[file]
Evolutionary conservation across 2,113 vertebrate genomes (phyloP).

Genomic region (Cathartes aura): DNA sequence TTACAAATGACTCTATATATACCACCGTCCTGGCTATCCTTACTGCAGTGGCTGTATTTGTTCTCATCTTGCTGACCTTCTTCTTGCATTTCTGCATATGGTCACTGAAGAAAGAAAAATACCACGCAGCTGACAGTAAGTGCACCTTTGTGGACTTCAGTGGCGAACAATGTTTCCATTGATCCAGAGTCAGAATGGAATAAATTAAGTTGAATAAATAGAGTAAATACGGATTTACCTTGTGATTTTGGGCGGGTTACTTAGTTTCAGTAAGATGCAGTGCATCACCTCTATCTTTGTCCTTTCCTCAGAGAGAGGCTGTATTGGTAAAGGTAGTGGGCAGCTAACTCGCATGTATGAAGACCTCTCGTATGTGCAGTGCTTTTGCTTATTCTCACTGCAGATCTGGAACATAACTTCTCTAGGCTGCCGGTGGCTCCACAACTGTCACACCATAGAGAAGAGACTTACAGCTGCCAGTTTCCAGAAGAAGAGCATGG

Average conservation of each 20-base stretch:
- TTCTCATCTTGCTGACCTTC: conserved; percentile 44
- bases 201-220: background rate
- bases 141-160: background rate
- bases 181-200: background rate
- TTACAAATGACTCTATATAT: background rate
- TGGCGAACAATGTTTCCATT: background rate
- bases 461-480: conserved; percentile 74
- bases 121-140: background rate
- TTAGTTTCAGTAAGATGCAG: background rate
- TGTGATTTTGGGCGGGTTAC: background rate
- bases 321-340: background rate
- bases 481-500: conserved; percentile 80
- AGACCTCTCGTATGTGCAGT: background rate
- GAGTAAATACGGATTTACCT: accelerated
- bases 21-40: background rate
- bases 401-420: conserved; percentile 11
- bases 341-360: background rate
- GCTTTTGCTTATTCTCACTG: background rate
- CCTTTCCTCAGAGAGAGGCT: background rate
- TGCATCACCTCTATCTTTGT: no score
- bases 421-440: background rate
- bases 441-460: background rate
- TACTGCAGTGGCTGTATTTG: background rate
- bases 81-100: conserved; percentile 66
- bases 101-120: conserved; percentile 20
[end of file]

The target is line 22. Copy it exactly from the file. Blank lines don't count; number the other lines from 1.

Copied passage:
- CCTTTCCTCAGAGAGAGGCT: background rate